This article is a part of Arduino / ATmega328p Embedded C Firmware Programming Tutorial. Consider exploring the course home page for articles on similar topics.
Also visit the Release Page for Register Level Embedded C Hardware Abstraction Library and Code for AVR.
Embedded System is a dedicated Computing System with one or many dedicated functions within a Mechanical or Electrical System.
Unlike general purpose computers, which is designed to handle multiple tasks like media playback, internet browsing, word processing, file management, gaming, computation etc. Embedded Systems are designed and programmed to perform some specific task over and over usually till the end of life of that system.
Embedded Systems are smaller in size, low power, less costly and have limited computational resource compared to a general purpose computer.
Modern Embedded Systems are mostly based on Microcontrollers (uC) but there are many applications where Microprocessors (uP), Digital Signal Processors (DSP), Field-Programmable Gate Arrays (FPGA), Application-Specific Integrated Circuits (ASIC) are being used.
In general, an Embedded System: It is a combination of hardware and software that performs a specific task.
- It is a system built to perform its task, entirely or partially autonomous.
- Is specially designed to perform a few tasks in the most efficient way.
- Interacts with physical elements in our environment, e.g. controlling and driving a motor, sensing temperature, etc.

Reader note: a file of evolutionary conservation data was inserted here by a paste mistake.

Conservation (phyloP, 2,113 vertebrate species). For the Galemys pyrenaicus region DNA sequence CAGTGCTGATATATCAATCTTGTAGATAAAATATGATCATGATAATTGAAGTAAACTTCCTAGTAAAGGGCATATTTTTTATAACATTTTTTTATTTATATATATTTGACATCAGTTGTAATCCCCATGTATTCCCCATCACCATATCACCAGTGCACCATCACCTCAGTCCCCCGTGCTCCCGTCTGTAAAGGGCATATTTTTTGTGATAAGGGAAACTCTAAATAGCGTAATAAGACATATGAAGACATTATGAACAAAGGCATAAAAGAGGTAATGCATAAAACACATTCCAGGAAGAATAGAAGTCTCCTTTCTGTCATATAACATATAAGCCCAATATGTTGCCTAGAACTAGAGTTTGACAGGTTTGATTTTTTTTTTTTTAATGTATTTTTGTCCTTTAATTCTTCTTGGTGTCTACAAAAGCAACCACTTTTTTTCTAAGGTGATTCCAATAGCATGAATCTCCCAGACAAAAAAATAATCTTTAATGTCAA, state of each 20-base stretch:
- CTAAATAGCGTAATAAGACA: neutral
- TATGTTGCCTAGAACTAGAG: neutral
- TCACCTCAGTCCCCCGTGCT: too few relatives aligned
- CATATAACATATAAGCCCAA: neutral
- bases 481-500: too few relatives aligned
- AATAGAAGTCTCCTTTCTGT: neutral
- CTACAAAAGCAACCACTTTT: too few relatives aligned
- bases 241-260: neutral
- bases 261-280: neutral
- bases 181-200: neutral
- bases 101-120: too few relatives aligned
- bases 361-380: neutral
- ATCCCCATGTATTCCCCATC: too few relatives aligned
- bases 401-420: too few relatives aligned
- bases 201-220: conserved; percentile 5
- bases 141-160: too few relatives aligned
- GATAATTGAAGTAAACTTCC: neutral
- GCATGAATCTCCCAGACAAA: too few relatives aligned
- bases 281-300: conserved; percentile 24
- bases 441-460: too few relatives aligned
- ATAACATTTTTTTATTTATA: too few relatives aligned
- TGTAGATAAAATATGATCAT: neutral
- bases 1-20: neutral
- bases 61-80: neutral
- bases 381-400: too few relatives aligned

Most embedded systems are time-critical applications meaning that the embedded system is working in an environment where timing is very important: the results of an operation are only relevant if they take place in a specific time frame. An autopilot in an aircraft is a time critical embedded system. If the autopilot detects that the plane for some reason is going into a stall then it should take steps to correct this within milliseconds or there would be catastrophic results. Another time-critical application is fuel injection in engines, ABS in braking etc.
Real-Timeliness of Embedded Systems
A Real-Time Embedded System is defined as a system whose correctness depends on the timeliness of its response. Examples of such systems are flight control systems of an aircraft, sensor systems in nuclear reactors and power plants. For these systems, delay in response is a fatal error. A more relaxed version of Real-Time Embedded Systems is the one where timely response with small delays is acceptable. Example of such a system would be the Scheduling Display System on the railway platforms. In technical terminology, Real-Time Systems can be classified as:
- Hard Real-Time Systems – systems with severe constraints on the timeliness of the response.
- Soft Real-Time Systems – systems which tolerate small variations in response times.
- Hybrid Real-Time Systems – systems which exhibit both hard and soft constraints on its performance.
Criticality of Embedded Systems
Embedded computers may be economical, but they are often prone to some very specific problems. A PC computer may ship with a glitch in the software, and once discovered, a software patch can often be shipped out to fix the problem. An embedded system, however, is frequently programmed once, and the software cannot be patched. Even if it is possible to patch faulty software on an embedded system, the process is frequently far too complicated for the user.
Another problem with embedded computers is that they are often installed in systems for which unreliability is not an option. For instance, the computer controlling the brakes in your car cannot be allowed to fail under any condition. The targeting computer in a missile is not allowed to fail and accidentally target friendly units. As such, many of the programming techniques used when throwing together production software cannot be used in embedded systems. Reliability must be guaranteed before the chip leaves the factory. This means that every embedded system needs to be tested and analyzed extensively.